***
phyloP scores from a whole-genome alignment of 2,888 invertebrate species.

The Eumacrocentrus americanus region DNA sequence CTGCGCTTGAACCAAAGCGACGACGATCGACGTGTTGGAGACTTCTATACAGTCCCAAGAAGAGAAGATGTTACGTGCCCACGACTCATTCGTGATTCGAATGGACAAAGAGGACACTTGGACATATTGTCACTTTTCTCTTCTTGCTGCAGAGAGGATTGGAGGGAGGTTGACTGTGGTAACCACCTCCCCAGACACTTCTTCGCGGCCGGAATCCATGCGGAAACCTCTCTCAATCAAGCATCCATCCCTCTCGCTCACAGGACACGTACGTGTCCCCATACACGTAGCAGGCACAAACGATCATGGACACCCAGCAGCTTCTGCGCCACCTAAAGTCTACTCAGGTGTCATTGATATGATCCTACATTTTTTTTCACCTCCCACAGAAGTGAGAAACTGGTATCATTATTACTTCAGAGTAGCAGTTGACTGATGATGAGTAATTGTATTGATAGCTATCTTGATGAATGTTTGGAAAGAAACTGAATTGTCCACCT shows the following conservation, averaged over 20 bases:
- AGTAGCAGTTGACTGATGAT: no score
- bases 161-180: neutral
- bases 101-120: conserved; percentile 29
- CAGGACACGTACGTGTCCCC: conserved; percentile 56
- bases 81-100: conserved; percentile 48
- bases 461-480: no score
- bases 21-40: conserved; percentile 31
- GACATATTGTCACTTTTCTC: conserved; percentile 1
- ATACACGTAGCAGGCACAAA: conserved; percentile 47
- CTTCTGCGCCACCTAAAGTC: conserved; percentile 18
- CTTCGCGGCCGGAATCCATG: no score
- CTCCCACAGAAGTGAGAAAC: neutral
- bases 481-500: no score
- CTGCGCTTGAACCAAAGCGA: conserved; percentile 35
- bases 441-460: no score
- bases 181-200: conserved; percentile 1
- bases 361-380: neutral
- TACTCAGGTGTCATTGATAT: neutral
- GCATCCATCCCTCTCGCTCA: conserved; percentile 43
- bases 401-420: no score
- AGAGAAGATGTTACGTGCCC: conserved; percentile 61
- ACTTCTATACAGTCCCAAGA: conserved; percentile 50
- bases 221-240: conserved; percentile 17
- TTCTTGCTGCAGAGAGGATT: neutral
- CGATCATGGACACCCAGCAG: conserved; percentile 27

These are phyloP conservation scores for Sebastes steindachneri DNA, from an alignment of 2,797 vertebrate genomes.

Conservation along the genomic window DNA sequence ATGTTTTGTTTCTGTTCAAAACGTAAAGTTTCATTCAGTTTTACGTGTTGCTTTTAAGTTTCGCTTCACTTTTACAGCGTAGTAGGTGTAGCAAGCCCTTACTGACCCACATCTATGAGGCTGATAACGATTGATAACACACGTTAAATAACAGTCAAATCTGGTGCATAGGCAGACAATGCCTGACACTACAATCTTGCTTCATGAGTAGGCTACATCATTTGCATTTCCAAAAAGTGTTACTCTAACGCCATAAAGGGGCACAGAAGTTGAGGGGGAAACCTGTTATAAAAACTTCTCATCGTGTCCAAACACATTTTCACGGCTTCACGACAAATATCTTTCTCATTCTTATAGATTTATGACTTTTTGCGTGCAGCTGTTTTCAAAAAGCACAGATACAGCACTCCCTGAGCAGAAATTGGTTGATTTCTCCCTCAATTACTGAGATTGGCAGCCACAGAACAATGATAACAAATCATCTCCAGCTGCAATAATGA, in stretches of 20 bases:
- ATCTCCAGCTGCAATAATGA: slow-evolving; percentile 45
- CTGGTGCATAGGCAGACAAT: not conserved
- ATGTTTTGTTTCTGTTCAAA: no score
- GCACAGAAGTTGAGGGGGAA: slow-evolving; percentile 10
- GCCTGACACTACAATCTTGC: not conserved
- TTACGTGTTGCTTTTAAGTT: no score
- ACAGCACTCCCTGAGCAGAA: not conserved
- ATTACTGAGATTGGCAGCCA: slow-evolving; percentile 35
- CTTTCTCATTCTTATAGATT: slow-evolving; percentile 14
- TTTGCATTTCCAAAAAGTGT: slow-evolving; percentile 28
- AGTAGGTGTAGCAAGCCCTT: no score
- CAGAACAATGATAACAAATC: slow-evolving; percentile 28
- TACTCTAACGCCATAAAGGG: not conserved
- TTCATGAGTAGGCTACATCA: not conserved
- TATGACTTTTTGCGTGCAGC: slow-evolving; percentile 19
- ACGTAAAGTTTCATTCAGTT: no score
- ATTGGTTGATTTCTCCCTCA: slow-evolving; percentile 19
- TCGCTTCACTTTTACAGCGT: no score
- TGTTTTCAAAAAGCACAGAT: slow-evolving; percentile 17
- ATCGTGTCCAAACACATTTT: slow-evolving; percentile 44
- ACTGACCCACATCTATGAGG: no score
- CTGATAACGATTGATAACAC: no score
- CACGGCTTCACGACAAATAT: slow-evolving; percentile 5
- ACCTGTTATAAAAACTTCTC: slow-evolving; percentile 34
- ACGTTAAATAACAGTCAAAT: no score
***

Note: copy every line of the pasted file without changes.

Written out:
phyloP scores from a whole-genome alignment of 2,888 invertebrate species.

The Eumacrocentrus americanus region DNA sequence CTGCGCTTGAACCAAAGCGACGACGATCGACGTGTTGGAGACTTCTATACAGTCCCAAGAAGAGAAGATGTTACGTGCCCACGACTCATTCGTGATTCGAATGGACAAAGAGGACACTTGGACATATTGTCACTTTTCTCTTCTTGCTGCAGAGAGGATTGGAGGGAGGTTGACTGTGGTAACCACCTCCCCAGACACTTCTTCGCGGCCGGAATCCATGCGGAAACCTCTCTCAATCAAGCATCCATCCCTCTCGCTCACAGGACACGTACGTGTCCCCATACACGTAGCAGGCACAAACGATCATGGACACCCAGCAGCTTCTGCGCCACCTAAAGTCTACTCAGGTGTCATTGATATGATCCTACATTTTTTTTCACCTCCCACAGAAGTGAGAAACTGGTATCATTATTACTTCAGAGTAGCAGTTGACTGATGATGAGTAATTGTATTGATAGCTATCTTGATGAATGTTTGGAAAGAAACTGAATTGTCCACCT shows the following conservation, averaged over 20 bases:
- AGTAGCAGTTGACTGATGAT: no score
- bases 161-180: neutral
- bases 101-120: conserved; percentile 29
- CAGGACACGTACGTGTCCCC: conserved; percentile 56
- bases 81-100: conserved; percentile 48
- bases 461-480: no score
- bases 21-40: conserved; percentile 31
- GACATATTGTCACTTTTCTC: conserved; percentile 1
- ATACACGTAGCAGGCACAAA: conserved; percentile 47
- CTTCTGCGCCACCTAAAGTC: conserved; percentile 18
- CTTCGCGGCCGGAATCCATG: no score
- CTCCCACAGAAGTGAGAAAC: neutral
- bases 481-500: no score
- CTGCGCTTGAACCAAAGCGA: conserved; percentile 35
- bases 441-460: no score
- bases 181-200: conserved; percentile 1
- bases 361-380: neutral
- TACTCAGGTGTCATTGATAT: neutral
- GCATCCATCCCTCTCGCTCA: conserved; percentile 43
- bases 401-420: no score
- AGAGAAGATGTTACGTGCCC: conserved; percentile 61
- ACTTCTATACAGTCCCAAGA: conserved; percentile 50
- bases 221-240: conserved; percentile 17
- TTCTTGCTGCAGAGAGGATT: neutral
- CGATCATGGACACCCAGCAG: conserved; percentile 27

These are phyloP conservation scores for Sebastes steindachneri DNA, from an alignment of 2,797 vertebrate genomes.

Conservation along the genomic window DNA sequence ATGTTTTGTTTCTGTTCAAAACGTAAAGTTTCATTCAGTTTTACGTGTTGCTTTTAAGTTTCGCTTCACTTTTACAGCGTAGTAGGTGTAGCAAGCCCTTACTGACCCACATCTATGAGGCTGATAACGATTGATAACACACGTTAAATAACAGTCAAATCTGGTGCATAGGCAGACAATGCCTGACACTACAATCTTGCTTCATGAGTAGGCTACATCATTTGCATTTCCAAAAAGTGTTACTCTAACGCCATAAAGGGGCACAGAAGTTGAGGGGGAAACCTGTTATAAAAACTTCTCATCGTGTCCAAACACATTTTCACGGCTTCACGACAAATATCTTTCTCATTCTTATAGATTTATGACTTTTTGCGTGCAGCTGTTTTCAAAAAGCACAGATACAGCACTCCCTGAGCAGAAATTGGTTGATTTCTCCCTCAATTACTGAGATTGGCAGCCACAGAACAATGATAACAAATCATCTCCAGCTGCAATAATGA, in stretches of 20 bases:
- ATCTCCAGCTGCAATAATGA: slow-evolving; percentile 45
- CTGGTGCATAGGCAGACAAT: not conserved
- ATGTTTTGTTTCTGTTCAAA: no score
- GCACAGAAGTTGAGGGGGAA: slow-evolving; percentile 10
- GCCTGACACTACAATCTTGC: not conserved
- TTACGTGTTGCTTTTAAGTT: no score
- ACAGCACTCCCTGAGCAGAA: not conserved
- ATTACTGAGATTGGCAGCCA: slow-evolving; percentile 35
- CTTTCTCATTCTTATAGATT: slow-evolving; percentile 14
- TTTGCATTTCCAAAAAGTGT: slow-evolving; percentile 28
- AGTAGGTGTAGCAAGCCCTT: no score
- CAGAACAATGATAACAAATC: slow-evolving; percentile 28
- TACTCTAACGCCATAAAGGG: not conserved
- TTCATGAGTAGGCTACATCA: not conserved
- TATGACTTTTTGCGTGCAGC: slow-evolving; percentile 19
- ACGTAAAGTTTCATTCAGTT: no score
- ATTGGTTGATTTCTCCCTCA: slow-evolving; percentile 19
- TCGCTTCACTTTTACAGCGT: no score
- TGTTTTCAAAAAGCACAGAT: slow-evolving; percentile 17
- ATCGTGTCCAAACACATTTT: slow-evolving; percentile 44
- ACTGACCCACATCTATGAGG: no score
- CTGATAACGATTGATAACAC: no score
- CACGGCTTCACGACAAATAT: slow-evolving; percentile 5
- ACCTGTTATAAAAACTTCTC: slow-evolving; percentile 34
- ACGTTAAATAACAGTCAAAT: no score